Aaron Simon Daggett was a career United States Army officer. He was the last surviving brevet Union general of the American Civil War, and the last surviving general of any grade from the war, when he died at the age of 100 in 1938. Daggett was nominated for appointment to the grade of brevet brigadier general, to rank from March 13, 1865, by President Andrew Johnson on February 21, 1866 and was confirmed by the United States Senate on April 10, 1866. During the war, Daggett fought at West Point, Gaines' Mill, Golding's Farm, White Oak Swamp, Second Bull Run, South Mountain, Antietam, Rappahannock Station, Fredericksburg, Battle of Gettysburg, Battle of Mine Run, Battle of the Wilderness and Battle of Cold Harbor. Daggett was a brigadier general of volunteers in the Spanish–American War. He was appointed to the brigadier general grade to rank from September 1, 1898 and was mustered out of the volunteers on November 30, 1898. He was promoted to brigadier general in the Regular Army ten days before his retirement from the army on March 2, 1901.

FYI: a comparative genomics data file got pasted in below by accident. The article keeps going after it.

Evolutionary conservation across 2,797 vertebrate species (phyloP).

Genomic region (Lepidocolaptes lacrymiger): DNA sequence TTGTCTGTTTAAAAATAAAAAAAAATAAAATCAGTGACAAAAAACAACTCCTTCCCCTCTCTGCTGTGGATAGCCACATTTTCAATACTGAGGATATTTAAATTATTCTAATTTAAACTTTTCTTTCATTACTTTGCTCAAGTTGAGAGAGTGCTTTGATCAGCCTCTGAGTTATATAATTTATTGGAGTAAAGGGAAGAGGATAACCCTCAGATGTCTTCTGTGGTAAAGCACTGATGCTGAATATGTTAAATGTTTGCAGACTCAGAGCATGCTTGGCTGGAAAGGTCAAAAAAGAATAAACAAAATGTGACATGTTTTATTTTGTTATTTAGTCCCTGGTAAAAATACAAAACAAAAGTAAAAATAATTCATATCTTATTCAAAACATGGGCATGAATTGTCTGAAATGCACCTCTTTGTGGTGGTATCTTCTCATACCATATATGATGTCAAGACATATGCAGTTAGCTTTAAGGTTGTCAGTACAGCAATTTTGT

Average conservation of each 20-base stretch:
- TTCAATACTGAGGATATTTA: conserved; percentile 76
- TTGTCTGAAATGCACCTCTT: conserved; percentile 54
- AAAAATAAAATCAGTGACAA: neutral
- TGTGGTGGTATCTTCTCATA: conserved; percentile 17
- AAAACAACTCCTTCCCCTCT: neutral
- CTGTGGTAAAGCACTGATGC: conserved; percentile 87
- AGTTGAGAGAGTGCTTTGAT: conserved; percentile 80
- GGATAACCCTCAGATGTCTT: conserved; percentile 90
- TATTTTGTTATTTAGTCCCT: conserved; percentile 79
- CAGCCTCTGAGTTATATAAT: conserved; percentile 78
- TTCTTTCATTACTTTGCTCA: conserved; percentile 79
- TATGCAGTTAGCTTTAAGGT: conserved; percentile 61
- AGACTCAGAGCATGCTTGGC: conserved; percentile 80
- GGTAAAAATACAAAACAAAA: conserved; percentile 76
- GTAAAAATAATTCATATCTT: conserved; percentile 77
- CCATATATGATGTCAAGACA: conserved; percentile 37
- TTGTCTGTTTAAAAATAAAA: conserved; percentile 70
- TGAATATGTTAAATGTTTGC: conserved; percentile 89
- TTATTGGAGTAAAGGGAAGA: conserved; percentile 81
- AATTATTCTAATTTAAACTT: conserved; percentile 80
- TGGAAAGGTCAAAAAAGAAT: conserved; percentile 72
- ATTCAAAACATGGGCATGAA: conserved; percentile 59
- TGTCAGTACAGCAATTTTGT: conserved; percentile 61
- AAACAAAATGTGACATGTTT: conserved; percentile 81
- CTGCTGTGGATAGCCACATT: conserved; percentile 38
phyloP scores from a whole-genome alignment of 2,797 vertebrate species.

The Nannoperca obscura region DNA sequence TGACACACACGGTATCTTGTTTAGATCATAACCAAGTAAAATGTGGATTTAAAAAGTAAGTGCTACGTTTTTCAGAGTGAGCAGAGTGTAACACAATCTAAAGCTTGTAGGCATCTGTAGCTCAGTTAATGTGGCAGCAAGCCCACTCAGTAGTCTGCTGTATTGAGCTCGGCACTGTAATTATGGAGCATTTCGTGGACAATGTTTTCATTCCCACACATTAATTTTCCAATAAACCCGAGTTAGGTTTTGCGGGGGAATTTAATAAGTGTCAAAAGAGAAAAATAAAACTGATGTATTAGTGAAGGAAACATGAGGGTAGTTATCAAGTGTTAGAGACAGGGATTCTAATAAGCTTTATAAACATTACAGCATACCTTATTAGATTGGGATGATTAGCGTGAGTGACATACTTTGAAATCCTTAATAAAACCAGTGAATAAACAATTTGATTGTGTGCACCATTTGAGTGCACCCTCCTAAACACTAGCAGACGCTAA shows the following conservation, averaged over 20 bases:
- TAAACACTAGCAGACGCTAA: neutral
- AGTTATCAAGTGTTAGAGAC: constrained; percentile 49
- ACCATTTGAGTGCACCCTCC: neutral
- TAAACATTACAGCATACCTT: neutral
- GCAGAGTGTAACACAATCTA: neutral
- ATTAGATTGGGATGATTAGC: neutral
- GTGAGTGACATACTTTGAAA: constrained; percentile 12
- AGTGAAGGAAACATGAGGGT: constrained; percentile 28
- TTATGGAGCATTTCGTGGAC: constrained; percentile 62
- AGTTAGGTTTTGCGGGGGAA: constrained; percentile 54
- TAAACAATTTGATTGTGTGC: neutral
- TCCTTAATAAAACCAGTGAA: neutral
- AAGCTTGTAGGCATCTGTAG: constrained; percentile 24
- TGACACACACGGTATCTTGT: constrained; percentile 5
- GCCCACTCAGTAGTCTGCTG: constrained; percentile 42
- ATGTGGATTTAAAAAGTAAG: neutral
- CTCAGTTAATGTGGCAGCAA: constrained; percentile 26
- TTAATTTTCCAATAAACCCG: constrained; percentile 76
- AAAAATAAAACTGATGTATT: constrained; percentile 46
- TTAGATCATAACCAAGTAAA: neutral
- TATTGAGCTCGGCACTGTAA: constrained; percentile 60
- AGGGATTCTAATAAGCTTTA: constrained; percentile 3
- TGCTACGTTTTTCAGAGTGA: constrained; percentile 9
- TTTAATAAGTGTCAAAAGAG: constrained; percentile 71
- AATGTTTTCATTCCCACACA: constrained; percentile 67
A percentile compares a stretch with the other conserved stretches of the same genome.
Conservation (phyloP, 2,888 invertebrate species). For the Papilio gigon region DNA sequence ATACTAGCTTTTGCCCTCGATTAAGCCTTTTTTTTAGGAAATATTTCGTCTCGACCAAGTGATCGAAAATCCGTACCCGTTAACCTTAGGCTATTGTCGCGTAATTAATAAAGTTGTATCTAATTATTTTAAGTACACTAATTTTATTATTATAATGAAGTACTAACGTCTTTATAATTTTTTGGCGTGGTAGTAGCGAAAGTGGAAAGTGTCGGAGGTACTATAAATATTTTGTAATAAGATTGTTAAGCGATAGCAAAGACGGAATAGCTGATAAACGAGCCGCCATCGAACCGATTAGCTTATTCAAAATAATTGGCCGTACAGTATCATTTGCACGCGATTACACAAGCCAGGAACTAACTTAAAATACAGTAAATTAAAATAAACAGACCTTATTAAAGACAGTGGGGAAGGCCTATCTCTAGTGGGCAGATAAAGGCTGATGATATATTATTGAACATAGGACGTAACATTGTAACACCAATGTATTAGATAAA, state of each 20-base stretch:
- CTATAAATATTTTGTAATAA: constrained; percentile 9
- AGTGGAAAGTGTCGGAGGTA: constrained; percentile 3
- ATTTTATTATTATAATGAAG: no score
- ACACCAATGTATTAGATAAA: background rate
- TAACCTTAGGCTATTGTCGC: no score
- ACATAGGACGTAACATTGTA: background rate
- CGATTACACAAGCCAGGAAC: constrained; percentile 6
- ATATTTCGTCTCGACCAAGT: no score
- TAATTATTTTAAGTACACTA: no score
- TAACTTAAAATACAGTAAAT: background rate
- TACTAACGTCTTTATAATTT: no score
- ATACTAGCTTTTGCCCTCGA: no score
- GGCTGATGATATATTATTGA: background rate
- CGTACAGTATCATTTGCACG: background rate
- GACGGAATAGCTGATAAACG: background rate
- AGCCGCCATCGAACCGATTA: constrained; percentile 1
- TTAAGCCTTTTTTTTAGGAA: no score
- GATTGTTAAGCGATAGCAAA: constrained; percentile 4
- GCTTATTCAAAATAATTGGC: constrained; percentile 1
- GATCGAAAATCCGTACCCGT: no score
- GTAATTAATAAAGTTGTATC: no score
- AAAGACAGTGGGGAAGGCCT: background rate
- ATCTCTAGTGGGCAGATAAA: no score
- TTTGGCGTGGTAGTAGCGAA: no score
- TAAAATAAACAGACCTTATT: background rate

Samuel Miller Quincy was the 28th mayor of New Orleans and a Union Army officer during the American Civil War.
Kenner Garrard was a brigadier general in the Union Army during the American Civil War. A member of one of Ohio's most prominent military families, he performed well at the Battle of Gettysburg, and then led a cavalry division in the army of Major General William T. Sherman during the Atlanta Campaign. He developed a reputation for personal bravery and was cited for gallantry at the Battle of Nashville as an infantry division commander.